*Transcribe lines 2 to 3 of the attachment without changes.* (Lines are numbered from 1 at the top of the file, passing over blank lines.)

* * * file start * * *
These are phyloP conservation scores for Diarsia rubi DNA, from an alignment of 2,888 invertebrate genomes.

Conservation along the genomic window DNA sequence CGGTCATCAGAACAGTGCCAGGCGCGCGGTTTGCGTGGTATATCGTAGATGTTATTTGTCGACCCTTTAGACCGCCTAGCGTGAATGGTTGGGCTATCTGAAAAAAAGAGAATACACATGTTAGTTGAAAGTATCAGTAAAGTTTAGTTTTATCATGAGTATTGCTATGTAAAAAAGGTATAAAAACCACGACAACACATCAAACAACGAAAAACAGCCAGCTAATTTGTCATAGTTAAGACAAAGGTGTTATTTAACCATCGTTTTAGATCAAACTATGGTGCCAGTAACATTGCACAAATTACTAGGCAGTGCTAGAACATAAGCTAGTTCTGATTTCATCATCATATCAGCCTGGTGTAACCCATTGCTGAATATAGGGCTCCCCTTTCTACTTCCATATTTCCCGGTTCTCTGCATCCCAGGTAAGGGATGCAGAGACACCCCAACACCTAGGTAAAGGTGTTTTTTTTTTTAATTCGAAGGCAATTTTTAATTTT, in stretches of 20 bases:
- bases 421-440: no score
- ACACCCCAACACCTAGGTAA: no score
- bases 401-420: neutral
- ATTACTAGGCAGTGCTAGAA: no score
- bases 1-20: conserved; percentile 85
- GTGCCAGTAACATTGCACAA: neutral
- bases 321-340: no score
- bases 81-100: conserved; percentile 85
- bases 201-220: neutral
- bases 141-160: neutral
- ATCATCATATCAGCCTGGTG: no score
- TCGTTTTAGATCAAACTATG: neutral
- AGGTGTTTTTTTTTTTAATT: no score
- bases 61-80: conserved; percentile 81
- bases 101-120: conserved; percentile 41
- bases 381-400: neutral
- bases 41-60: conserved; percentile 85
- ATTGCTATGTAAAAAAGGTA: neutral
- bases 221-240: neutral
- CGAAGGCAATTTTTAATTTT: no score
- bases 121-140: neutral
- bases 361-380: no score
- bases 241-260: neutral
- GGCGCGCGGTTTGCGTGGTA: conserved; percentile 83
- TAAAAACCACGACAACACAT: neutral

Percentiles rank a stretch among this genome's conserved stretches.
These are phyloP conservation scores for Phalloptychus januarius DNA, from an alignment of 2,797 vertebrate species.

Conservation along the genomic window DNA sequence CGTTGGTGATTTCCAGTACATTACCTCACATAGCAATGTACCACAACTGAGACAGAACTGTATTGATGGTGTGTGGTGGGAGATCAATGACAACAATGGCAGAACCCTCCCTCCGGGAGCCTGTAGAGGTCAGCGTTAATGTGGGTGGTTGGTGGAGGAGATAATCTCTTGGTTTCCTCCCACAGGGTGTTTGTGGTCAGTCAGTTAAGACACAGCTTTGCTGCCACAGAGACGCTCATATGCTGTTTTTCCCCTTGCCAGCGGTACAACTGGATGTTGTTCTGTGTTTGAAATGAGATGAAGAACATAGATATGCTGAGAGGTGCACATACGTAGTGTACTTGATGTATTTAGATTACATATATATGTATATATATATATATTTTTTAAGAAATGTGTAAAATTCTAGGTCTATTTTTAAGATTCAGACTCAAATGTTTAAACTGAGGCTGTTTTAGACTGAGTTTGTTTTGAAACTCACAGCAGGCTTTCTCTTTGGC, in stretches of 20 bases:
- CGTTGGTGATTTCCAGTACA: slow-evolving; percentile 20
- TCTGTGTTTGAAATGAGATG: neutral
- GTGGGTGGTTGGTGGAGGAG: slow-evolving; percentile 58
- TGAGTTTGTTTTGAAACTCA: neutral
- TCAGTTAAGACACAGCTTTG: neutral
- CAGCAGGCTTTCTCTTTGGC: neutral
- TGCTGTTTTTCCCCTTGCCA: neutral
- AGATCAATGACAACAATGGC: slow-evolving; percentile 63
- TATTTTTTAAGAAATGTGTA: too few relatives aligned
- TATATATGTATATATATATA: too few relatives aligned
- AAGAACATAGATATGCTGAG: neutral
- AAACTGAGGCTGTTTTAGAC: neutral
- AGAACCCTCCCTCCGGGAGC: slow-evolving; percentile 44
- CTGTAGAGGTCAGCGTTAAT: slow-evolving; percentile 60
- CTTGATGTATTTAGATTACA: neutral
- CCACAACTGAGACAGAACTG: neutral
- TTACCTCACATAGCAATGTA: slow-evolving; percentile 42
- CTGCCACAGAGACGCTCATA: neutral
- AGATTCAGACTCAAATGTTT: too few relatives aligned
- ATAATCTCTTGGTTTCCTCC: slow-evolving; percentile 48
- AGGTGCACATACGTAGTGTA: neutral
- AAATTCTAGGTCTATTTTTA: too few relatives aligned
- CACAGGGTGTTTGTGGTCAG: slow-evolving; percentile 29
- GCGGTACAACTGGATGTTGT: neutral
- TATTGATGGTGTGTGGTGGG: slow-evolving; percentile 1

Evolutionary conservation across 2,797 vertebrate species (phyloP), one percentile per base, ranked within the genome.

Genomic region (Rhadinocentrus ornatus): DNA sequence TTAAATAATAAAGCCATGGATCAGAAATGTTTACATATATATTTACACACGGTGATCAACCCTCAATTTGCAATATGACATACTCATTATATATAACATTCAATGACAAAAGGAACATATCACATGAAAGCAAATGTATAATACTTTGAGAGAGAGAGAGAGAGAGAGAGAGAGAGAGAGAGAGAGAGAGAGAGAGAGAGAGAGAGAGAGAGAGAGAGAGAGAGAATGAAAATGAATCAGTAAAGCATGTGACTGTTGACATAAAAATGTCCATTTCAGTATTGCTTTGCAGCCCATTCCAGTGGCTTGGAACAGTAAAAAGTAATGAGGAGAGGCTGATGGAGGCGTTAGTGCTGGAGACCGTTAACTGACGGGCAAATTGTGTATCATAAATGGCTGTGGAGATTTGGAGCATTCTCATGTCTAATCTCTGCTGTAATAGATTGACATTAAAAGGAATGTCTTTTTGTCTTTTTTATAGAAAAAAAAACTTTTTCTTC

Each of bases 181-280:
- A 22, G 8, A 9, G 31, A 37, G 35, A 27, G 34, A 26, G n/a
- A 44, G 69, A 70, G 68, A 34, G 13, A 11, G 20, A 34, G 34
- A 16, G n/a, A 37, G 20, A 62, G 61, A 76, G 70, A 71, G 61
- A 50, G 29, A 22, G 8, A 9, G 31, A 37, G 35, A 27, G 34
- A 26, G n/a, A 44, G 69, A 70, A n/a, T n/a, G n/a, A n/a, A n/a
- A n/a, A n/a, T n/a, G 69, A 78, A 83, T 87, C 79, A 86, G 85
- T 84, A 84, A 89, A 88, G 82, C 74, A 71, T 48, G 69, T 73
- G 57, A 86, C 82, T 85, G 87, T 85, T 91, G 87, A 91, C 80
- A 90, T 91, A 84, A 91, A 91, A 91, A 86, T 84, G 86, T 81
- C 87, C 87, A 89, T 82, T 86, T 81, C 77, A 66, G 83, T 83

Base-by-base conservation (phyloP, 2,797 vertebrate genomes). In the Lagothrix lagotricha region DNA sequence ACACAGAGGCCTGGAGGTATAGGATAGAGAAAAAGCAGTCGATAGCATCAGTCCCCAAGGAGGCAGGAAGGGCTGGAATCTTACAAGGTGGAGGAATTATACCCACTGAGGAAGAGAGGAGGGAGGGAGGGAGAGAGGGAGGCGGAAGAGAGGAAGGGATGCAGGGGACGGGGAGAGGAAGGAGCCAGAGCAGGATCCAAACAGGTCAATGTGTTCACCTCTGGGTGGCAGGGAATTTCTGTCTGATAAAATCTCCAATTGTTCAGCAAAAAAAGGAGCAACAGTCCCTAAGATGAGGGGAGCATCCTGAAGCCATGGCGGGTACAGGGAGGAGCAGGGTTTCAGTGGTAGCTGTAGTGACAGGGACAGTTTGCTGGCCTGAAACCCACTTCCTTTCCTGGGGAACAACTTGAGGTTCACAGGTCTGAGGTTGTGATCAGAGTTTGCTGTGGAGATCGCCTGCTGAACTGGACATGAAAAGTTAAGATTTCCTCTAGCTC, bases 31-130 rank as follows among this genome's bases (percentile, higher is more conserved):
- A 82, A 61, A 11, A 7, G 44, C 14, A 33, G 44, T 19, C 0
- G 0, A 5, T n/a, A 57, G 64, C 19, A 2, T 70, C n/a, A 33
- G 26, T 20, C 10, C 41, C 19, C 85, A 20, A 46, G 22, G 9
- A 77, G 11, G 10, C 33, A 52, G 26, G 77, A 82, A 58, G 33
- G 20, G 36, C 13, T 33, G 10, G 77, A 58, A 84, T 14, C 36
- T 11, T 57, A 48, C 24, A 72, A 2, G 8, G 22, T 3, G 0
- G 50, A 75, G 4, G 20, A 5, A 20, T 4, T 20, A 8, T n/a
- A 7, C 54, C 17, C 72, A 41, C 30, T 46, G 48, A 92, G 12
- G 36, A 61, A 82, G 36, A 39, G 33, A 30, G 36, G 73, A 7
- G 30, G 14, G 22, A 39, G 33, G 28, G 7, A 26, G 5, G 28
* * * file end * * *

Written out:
Conservation along the genomic window DNA sequence CGGTCATCAGAACAGTGCCAGGCGCGCGGTTTGCGTGGTATATCGTAGATGTTATTTGTCGACCCTTTAGACCGCCTAGCGTGAATGGTTGGGCTATCTGAAAAAAAGAGAATACACATGTTAGTTGAAAGTATCAGTAAAGTTTAGTTTTATCATGAGTATTGCTATGTAAAAAAGGTATAAAAACCACGACAACACATCAAACAACGAAAAACAGCCAGCTAATTTGTCATAGTTAAGACAAAGGTGTTATTTAACCATCGTTTTAGATCAAACTATGGTGCCAGTAACATTGCACAAATTACTAGGCAGTGCTAGAACATAAGCTAGTTCTGATTTCATCATCATATCAGCCTGGTGTAACCCATTGCTGAATATAGGGCTCCCCTTTCTACTTCCATATTTCCCGGTTCTCTGCATCCCAGGTAAGGGATGCAGAGACACCCCAACACCTAGGTAAAGGTGTTTTTTTTTTTAATTCGAAGGCAATTTTTAATTTT, in stretches of 20 bases:
- bases 421-440: no score